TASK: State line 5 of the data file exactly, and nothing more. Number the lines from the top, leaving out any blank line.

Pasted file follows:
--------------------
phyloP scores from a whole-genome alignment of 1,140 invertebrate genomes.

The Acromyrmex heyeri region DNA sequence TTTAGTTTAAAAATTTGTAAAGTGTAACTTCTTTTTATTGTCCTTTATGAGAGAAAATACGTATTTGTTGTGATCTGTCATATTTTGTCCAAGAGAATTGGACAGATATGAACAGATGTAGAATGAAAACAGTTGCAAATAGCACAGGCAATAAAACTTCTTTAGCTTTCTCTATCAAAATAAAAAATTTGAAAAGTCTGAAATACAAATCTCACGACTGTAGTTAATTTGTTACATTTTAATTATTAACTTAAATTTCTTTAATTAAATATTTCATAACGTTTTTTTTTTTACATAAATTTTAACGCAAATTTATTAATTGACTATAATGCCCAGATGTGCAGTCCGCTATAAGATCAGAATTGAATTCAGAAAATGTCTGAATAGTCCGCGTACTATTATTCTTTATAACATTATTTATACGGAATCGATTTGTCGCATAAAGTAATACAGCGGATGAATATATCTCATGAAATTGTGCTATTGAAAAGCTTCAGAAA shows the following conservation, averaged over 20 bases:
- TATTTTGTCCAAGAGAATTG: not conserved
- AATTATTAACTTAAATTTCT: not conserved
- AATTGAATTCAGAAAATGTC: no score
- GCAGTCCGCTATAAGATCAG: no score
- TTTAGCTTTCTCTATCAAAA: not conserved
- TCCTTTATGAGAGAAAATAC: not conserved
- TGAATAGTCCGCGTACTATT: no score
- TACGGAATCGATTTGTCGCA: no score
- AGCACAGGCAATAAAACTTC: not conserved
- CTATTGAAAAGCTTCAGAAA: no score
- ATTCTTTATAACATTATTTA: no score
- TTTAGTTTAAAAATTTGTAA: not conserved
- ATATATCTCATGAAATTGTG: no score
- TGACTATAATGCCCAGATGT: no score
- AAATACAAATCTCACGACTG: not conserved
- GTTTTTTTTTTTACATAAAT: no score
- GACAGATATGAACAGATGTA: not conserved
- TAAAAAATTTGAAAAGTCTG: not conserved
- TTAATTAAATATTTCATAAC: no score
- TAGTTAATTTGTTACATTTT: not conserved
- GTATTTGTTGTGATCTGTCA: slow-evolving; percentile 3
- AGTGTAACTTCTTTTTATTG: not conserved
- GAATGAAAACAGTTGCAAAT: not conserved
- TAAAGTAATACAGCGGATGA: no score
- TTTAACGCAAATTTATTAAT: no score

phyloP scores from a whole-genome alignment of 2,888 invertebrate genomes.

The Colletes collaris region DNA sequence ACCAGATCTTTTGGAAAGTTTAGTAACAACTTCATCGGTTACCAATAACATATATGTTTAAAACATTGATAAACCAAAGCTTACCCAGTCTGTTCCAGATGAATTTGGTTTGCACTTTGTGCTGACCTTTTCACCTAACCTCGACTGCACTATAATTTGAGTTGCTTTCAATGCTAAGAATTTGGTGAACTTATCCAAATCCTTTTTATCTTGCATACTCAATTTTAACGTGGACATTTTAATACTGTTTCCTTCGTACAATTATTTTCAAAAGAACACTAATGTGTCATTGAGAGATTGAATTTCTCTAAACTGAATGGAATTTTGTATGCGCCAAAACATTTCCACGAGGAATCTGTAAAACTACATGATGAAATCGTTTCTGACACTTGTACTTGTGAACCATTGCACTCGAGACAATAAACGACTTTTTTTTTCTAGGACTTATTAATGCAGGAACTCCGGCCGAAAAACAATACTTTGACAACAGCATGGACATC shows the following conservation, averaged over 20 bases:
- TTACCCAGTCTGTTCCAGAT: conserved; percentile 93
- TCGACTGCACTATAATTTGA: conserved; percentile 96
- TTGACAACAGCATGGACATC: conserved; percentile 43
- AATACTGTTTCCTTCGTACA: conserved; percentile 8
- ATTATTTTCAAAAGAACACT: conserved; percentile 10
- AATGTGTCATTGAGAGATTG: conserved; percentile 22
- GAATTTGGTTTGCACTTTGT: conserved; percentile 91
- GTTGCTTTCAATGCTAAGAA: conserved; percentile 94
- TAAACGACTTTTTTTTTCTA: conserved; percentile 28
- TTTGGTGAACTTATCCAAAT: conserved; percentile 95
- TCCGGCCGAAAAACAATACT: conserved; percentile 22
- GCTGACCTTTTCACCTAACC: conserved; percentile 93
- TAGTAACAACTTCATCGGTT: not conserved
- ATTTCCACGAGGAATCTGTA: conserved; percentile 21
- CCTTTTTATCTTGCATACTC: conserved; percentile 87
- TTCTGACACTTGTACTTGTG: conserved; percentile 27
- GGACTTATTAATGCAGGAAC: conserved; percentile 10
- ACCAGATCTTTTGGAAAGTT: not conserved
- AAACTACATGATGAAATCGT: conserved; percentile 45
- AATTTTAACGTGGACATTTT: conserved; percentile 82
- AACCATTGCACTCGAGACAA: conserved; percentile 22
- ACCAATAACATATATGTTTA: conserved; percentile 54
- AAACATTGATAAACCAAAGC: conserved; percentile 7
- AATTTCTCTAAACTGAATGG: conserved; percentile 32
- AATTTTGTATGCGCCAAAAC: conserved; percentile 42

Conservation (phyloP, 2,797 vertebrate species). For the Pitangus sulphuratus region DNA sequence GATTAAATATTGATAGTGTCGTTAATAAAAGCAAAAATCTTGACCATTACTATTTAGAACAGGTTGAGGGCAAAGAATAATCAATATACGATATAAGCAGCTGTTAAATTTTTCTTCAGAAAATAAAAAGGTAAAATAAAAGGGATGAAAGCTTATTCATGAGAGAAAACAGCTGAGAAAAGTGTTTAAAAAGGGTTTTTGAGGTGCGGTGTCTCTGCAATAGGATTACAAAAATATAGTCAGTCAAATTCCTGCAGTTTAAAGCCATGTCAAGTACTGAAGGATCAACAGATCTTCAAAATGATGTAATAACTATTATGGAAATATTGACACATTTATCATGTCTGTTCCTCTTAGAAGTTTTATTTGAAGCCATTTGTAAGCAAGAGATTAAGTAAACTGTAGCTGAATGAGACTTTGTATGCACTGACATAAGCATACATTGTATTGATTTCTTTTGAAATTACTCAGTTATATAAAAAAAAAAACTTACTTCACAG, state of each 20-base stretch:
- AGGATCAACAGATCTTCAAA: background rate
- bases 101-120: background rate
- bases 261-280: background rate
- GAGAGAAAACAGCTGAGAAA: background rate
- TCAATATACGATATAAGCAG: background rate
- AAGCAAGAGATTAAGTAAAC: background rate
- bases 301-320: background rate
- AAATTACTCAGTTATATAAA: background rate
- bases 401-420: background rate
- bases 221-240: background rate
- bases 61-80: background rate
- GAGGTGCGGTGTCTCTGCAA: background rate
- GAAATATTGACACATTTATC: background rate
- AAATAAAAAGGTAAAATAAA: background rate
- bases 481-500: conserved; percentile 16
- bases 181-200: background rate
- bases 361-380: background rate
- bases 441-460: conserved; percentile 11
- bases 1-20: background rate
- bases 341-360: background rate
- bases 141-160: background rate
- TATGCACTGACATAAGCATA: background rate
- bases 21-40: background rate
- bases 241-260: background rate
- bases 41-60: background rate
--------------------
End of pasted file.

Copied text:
- AATTGAATTCAGAAAATGTC: no score